John and Nick Cave
We went along to a great exhibition in Melbourne about Nick Cave which had been running for 5 months at The Arts Centre.
On the last day of the exhibition, to mark its close, Nick and Mick Harvey held 3 sessions for questions and answers from a small audience.
It was an incredible night to end what was a remarkable insight into the psyche and times of this unique artist. I have come to greatly appreciate and, I must say, admire Nick Cave and his very talented long-standing musical partner Mick Harvey for true originality and artistic integrity.
Both Nick and Mick responded to an array of questions with honesty and characteristic dark humour. This was more interesting to me than the answers themselves and I kind of got an insight into what it must be like to be a highly successful artist who is still able to maintain the necessary balance of distance and accessibility towards his audience.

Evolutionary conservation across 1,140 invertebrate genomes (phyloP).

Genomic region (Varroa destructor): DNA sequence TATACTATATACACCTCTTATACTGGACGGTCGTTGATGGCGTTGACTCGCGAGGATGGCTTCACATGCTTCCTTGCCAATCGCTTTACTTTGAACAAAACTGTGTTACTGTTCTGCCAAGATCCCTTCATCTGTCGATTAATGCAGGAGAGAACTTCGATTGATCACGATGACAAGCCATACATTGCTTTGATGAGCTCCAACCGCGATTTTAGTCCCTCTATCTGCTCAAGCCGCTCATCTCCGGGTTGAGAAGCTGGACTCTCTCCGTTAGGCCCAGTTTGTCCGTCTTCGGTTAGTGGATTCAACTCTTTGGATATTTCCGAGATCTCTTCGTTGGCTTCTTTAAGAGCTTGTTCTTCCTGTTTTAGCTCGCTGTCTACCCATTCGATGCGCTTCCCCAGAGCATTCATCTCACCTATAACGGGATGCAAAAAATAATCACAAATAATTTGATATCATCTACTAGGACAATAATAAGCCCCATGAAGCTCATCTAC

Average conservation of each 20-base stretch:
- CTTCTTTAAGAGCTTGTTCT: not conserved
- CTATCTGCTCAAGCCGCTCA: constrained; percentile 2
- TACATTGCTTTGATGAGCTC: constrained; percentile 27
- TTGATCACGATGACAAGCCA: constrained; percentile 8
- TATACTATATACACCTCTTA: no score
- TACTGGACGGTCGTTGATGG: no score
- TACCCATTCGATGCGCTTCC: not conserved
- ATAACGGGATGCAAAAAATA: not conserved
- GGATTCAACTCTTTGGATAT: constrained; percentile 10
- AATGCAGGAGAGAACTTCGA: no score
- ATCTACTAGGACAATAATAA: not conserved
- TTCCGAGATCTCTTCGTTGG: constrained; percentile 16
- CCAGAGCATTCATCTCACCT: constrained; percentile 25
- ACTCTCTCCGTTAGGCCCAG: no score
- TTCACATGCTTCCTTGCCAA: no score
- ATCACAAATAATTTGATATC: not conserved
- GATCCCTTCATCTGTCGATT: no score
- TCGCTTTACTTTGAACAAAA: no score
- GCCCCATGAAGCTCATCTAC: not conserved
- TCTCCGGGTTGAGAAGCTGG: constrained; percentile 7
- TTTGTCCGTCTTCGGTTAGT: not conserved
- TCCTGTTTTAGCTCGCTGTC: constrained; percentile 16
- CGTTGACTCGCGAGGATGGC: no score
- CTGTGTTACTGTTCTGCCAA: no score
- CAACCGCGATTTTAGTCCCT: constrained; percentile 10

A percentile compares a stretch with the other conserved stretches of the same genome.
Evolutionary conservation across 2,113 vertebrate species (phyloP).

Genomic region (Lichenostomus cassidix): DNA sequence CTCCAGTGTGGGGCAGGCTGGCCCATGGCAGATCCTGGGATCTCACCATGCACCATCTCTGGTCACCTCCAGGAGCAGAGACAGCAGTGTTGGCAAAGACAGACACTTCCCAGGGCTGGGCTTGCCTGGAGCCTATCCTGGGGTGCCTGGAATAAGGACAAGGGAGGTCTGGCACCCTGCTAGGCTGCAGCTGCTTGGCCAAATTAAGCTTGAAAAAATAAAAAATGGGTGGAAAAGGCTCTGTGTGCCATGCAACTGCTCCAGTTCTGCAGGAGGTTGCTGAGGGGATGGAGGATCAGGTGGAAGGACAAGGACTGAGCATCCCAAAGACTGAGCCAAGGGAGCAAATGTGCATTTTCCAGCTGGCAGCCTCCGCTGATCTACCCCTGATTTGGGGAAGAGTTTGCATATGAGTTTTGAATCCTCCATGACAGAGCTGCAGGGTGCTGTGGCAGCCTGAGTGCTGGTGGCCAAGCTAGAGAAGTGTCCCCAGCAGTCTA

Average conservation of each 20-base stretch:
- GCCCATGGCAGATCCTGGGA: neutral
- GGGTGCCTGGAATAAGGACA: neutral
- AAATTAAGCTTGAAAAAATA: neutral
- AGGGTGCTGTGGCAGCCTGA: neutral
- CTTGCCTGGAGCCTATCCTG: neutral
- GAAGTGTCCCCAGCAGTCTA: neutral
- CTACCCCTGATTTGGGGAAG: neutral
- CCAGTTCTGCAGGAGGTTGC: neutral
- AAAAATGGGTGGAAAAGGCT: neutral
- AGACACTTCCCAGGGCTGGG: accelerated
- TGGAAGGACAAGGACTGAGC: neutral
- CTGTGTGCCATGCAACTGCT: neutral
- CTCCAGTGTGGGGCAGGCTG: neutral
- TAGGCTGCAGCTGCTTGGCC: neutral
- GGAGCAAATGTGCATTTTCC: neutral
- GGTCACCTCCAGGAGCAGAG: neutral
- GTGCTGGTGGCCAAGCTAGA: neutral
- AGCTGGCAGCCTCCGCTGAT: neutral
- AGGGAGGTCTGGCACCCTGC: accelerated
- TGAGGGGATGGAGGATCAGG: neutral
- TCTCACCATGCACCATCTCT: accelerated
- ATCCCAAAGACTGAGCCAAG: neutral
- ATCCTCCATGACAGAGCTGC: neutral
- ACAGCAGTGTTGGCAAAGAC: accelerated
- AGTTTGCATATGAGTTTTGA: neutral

Creating is such an intensely private process – more so sometimes with visual artists, so it was encouraging to hear about the processes of creativity for such an artist as Nick, as well as to see it first-hand in the typical paraphenalia an artist obsessively keeps and maintains to harness the flow of ideas and sometimes startling emotions and visions that harass one so much of the time. His journals and diaries and little sketches were wonderful to examine with the knowledge of the music which they in turn formed, and the exhibition and the conversation really further cemented my belief that it is creativity in humans and in Nature which is the Divine spirit shining through. His creative vision inspires just as it draws on this well of the collective unconscious.
“The Face of Glory” by Willian Anderson is a fascinating book which beautifully describes this notion, which I am currently reading. I highly recommend it to anyone with an interest in the creative psyche, and the idea of the Great Memory in the collective human psyche and in Nature.
So here is a photo of John with Nick – he got to play a pear shaker thrown to him by Mick Harvey ( we were in the 2nd row) on a song from “Dig Lazarus Dig” which they played at the end. They played a number of songs acoustically which was quite special, too.
See some footage of the exhibition here on YouTube…